According to forecast, global investment in the Fintech sector will amount to approximately $8 billion by 2018. It cannot be denied that Europe is largely overbanked, where the financial entities operate in an unfavorable market environment. The likely way forward for the banking system is an evolved blueprint, coupled with a customer and society centric vision. The growth of Fintech is forcing banks to reconsider skills-sets which they require to thrive in the new evolving environment. Major developments such as artificial intelligence and machine learning are already automating routine manual tasks. New technologies are enabling banks to execute tasks online, minimizing human intervention. Justifiably, it was predicted towards the end of last year that European banks would slash over 20,000 jobs.
Fintech startups act like banks
Technological innovations have blurred the gap between financial services startups and established financial institutions. These startups are acting like banks by building similar business models in the areas of lending and money transfer. They are agile, have the ability to think out of the box, and are launching new services at a rapid pace. For instance, peer-to-peer lender Zopa has announced recent plans of an online-only bank that challenges high-street lenders. According to the P2P lender, it will offer term-deposit accounts for the savers and a revolving line of credit to the borrowers.
Rivaling major banks
Backed by Spotify investor, Monese has an e-money license that supports banking-like services. Customers can pay bills, transfer money and apply for a contactless debit card. Using bank-grade KYC checks, Monese can open new accounts in two minutes, further adding to the convenience. In fact, a local address proof is not even required, enabling expats and migrants to open a bank account outside their country and avail banking services which may otherwise be difficult. Users are signing up on the app for primary bank accounts and 74% of the income deposits are people’s salaries. This is crucial, seeking to transform the banking experience for migrant workers who feel that “residency restrictions” imposed by the mainstream banks is one of the greatest barriers to accessing the banking system. For an EU-wide system, this is of significant importance, as economic activity creates more dynamism in the labour markets.
Pressure mounts on European banks
Fintech companies are fast embracing innovation to create products which are tailored to the customers’ needs. In the international money transfer space TransferWise is clearly a leader which operates on a peer-to-peer model. European banks are responding to the threat by looking to transform their business environment, adopting the agility and disruptive mentality of start-ups and focus on customer experience and ease of use. As ING’s CEO Ralph Hamer’s puts it; “We are evolving as a Fintech company. We built the bank around the internet, rather than building the internet around the bank.”. The results speak for itself; ING Bank is one of the largest online-only banks in key markets such Germany.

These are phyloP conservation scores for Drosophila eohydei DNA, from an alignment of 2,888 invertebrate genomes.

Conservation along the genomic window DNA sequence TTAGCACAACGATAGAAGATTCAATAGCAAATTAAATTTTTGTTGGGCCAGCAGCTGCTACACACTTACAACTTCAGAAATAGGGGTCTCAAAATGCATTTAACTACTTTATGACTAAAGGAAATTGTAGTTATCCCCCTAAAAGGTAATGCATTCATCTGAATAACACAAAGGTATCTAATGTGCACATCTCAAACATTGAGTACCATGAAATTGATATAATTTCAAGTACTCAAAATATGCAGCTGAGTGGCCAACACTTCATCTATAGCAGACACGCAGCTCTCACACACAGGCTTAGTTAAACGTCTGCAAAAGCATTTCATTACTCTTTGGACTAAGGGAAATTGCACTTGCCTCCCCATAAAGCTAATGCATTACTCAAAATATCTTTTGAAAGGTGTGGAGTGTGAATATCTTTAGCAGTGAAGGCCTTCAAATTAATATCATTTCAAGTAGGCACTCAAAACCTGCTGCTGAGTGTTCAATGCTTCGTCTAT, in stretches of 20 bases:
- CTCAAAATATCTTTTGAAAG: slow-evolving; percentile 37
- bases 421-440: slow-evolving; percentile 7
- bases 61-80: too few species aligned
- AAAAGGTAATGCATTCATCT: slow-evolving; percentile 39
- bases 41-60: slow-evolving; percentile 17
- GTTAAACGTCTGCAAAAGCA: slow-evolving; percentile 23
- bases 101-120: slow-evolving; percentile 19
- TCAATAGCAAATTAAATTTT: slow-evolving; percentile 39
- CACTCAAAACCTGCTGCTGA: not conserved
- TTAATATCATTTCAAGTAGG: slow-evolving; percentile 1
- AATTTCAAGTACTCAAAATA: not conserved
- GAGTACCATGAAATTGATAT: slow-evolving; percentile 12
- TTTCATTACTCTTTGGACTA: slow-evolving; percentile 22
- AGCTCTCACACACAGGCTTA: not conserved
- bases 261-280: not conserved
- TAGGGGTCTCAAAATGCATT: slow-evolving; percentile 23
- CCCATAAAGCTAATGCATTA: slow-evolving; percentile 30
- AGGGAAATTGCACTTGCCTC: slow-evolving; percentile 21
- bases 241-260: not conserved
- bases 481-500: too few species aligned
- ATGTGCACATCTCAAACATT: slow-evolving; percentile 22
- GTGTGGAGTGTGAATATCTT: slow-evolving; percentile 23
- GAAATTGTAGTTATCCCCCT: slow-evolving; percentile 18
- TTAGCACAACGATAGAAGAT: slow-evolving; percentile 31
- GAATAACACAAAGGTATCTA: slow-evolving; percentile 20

The current scenario
Banks and Fintech startups are increasingly collaborating with each other. The blockchain-based startup, Wave, is the third firm to ink a deal with Barclays. Their objective is to help business clients optimize supply chain management costs. While blockchain can emerge as a significant cost-saver in the near future, challenges surrounding adoption need to be addressed which can range from cybersecurity concerns, legacy infrastructure to compliance with privacy laws.
A win-win situation
Sustainable innovation helps banks stay relevant in today’s hyper-competitive landscape, the crux of which should be to improve upon established solutions. According to recent research, 25% of established banks consider Fintech startups ideal for acquisition. In the same survey, 35% of the respondents admitted that they would not mind collaborating with the startups. Banks today can no longer depend on linear thinking. Fintech firms have an important role to play here. They have a new way of approaching the financial services industry which is vastly different from the legacy operations. They provide faster and cheaper services than banks, enhancing customer experience, increasing total economic transaction, and bringing in new customers. Banks, on the other hand, help the startups to gain scale and meet regulatory requirements efficiently.
Impact on Small and Medium Enterprises lending
Customer centricity is an important aspect of Fintech. A survey conducted last year reveals that 44% of those who embraced fintech solutions did so simply because it is easy to get started. All they need to do is enter an email address and download the app. Moreover, Fintech companies are improving the access to finance for small and medium enterprises by connecting them to banks and financial institutions or giving loans themselves. In UK, P2P lending alone accounts for 14% of new lending to SMEs.
A Way ahead for Europe
Lin Europe, Paris, Zurich, Frankfurt and Amsterdam have emerged as key Fintech hubs. Amsterdam, Netherland’s only tech-centric area, excels in payments expertise and focuses on digital security. Owing to its strategic location, international business climate, and solid infrastructure, the city will only grow in reputation, as Brexit forces much economic alignment and movement of capital back to continental Europe. That has meant that fintech investments in Europe has increased many folds. In the last twelve months, banks such as MarketInvoice and Revolut have raised millions from investors.
Fintech is all set for a next-gen evolution. It will play a crucial role in the strategies undertaken by financial institutions while paving the way for impactful business models. Banks today must view the Fintech ecosystem as an opportunity instead of a threat.